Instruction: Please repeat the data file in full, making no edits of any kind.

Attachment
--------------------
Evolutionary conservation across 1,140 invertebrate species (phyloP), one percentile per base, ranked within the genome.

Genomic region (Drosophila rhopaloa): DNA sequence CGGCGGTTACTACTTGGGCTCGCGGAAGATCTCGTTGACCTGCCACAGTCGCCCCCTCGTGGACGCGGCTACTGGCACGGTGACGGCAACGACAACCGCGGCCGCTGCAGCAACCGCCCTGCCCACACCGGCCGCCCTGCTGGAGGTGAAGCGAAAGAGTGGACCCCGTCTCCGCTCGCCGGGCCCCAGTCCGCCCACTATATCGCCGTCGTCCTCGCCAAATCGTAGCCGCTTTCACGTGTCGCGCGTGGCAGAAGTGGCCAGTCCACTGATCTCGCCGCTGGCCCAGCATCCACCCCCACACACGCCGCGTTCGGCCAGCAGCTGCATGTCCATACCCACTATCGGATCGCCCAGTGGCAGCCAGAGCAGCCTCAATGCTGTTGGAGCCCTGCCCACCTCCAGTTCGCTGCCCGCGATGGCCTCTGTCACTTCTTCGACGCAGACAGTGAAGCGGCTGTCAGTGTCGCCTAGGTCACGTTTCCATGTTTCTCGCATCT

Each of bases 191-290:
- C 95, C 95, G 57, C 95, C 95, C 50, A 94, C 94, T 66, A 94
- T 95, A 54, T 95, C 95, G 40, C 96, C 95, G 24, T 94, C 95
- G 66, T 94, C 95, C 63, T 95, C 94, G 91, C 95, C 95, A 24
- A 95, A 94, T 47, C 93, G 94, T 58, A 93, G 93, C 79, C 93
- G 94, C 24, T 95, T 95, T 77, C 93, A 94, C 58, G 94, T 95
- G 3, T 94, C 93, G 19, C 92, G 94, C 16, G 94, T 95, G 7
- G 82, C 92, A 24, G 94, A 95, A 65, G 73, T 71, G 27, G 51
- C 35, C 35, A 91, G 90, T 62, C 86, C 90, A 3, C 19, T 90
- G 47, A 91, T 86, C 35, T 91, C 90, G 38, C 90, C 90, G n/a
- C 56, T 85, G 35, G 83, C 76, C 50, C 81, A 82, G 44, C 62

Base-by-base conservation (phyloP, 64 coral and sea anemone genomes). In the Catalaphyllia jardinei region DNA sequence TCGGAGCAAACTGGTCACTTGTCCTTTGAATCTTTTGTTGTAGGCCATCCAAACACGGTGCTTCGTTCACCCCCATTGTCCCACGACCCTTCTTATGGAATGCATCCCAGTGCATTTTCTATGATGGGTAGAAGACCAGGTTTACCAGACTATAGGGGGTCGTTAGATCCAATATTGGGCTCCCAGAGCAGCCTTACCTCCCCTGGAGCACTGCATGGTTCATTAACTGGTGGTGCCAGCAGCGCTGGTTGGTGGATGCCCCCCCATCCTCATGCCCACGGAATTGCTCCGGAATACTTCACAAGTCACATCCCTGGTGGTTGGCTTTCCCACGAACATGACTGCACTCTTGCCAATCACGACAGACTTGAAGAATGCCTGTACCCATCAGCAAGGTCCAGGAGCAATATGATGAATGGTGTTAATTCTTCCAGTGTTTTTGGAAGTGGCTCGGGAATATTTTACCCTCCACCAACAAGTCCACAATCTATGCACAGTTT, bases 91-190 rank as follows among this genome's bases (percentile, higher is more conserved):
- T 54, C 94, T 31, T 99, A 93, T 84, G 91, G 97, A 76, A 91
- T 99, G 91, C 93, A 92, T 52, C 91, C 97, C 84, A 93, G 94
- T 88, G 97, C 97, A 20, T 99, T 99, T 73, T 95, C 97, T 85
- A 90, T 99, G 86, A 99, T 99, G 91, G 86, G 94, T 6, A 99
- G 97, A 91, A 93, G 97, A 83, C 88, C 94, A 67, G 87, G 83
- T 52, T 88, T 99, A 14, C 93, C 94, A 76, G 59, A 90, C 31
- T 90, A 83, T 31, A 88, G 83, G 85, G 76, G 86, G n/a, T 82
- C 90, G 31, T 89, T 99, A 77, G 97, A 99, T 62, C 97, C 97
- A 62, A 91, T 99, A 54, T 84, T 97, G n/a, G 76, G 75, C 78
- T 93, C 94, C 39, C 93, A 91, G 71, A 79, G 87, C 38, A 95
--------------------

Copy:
Evolutionary conservation across 1,140 invertebrate species (phyloP), one percentile per base, ranked within the genome.

Genomic region (Drosophila rhopaloa): DNA sequence CGGCGGTTACTACTTGGGCTCGCGGAAGATCTCGTTGACCTGCCACAGTCGCCCCCTCGTGGACGCGGCTACTGGCACGGTGACGGCAACGACAACCGCGGCCGCTGCAGCAACCGCCCTGCCCACACCGGCCGCCCTGCTGGAGGTGAAGCGAAAGAGTGGACCCCGTCTCCGCTCGCCGGGCCCCAGTCCGCCCACTATATCGCCGTCGTCCTCGCCAAATCGTAGCCGCTTTCACGTGTCGCGCGTGGCAGAAGTGGCCAGTCCACTGATCTCGCCGCTGGCCCAGCATCCACCCCCACACACGCCGCGTTCGGCCAGCAGCTGCATGTCCATACCCACTATCGGATCGCCCAGTGGCAGCCAGAGCAGCCTCAATGCTGTTGGAGCCCTGCCCACCTCCAGTTCGCTGCCCGCGATGGCCTCTGTCACTTCTTCGACGCAGACAGTGAAGCGGCTGTCAGTGTCGCCTAGGTCACGTTTCCATGTTTCTCGCATCT

Each of bases 191-290:
- C 95, C 95, G 57, C 95, C 95, C 50, A 94, C 94, T 66, A 94
- T 95, A 54, T 95, C 95, G 40, C 96, C 95, G 24, T 94, C 95
- G 66, T 94, C 95, C 63, T 95, C 94, G 91, C 95, C 95, A 24
- A 95, A 94, T 47, C 93, G 94, T 58, A 93, G 93, C 79, C 93
- G 94, C 24, T 95, T 95, T 77, C 93, A 94, C 58, G 94, T 95
- G 3, T 94, C 93, G 19, C 92, G 94, C 16, G 94, T 95, G 7
- G 82, C 92, A 24, G 94, A 95, A 65, G 73, T 71, G 27, G 51
- C 35, C 35, A 91, G 90, T 62, C 86, C 90, A 3, C 19, T 90
- G 47, A 91, T 86, C 35, T 91, C 90, G 38, C 90, C 90, G n/a
- C 56, T 85, G 35, G 83, C 76, C 50, C 81, A 82, G 44, C 62

Base-by-base conservation (phyloP, 64 coral and sea anemone genomes). In the Catalaphyllia jardinei region DNA sequence TCGGAGCAAACTGGTCACTTGTCCTTTGAATCTTTTGTTGTAGGCCATCCAAACACGGTGCTTCGTTCACCCCCATTGTCCCACGACCCTTCTTATGGAATGCATCCCAGTGCATTTTCTATGATGGGTAGAAGACCAGGTTTACCAGACTATAGGGGGTCGTTAGATCCAATATTGGGCTCCCAGAGCAGCCTTACCTCCCCTGGAGCACTGCATGGTTCATTAACTGGTGGTGCCAGCAGCGCTGGTTGGTGGATGCCCCCCCATCCTCATGCCCACGGAATTGCTCCGGAATACTTCACAAGTCACATCCCTGGTGGTTGGCTTTCCCACGAACATGACTGCACTCTTGCCAATCACGACAGACTTGAAGAATGCCTGTACCCATCAGCAAGGTCCAGGAGCAATATGATGAATGGTGTTAATTCTTCCAGTGTTTTTGGAAGTGGCTCGGGAATATTTTACCCTCCACCAACAAGTCCACAATCTATGCACAGTTT, bases 91-190 rank as follows among this genome's bases (percentile, higher is more conserved):
- T 54, C 94, T 31, T 99, A 93, T 84, G 91, G 97, A 76, A 91
- T 99, G 91, C 93, A 92, T 52, C 91, C 97, C 84, A 93, G 94
- T 88, G 97, C 97, A 20, T 99, T 99, T 73, T 95, C 97, T 85
- A 90, T 99, G 86, A 99, T 99, G 91, G 86, G 94, T 6, A 99
- G 97, A 91, A 93, G 97, A 83, C 88, C 94, A 67, G 87, G 83
- T 52, T 88, T 99, A 14, C 93, C 94, A 76, G 59, A 90, C 31
- T 90, A 83, T 31, A 88, G 83, G 85, G 76, G 86, G n/a, T 82
- C 90, G 31, T 89, T 99, A 77, G 97, A 99, T 62, C 97, C 97
- A 62, A 91, T 99, A 54, T 84, T 97, G n/a, G 76, G 75, C 78
- T 93, C 94, C 39, C 93, A 91, G 71, A 79, G 87, C 38, A 95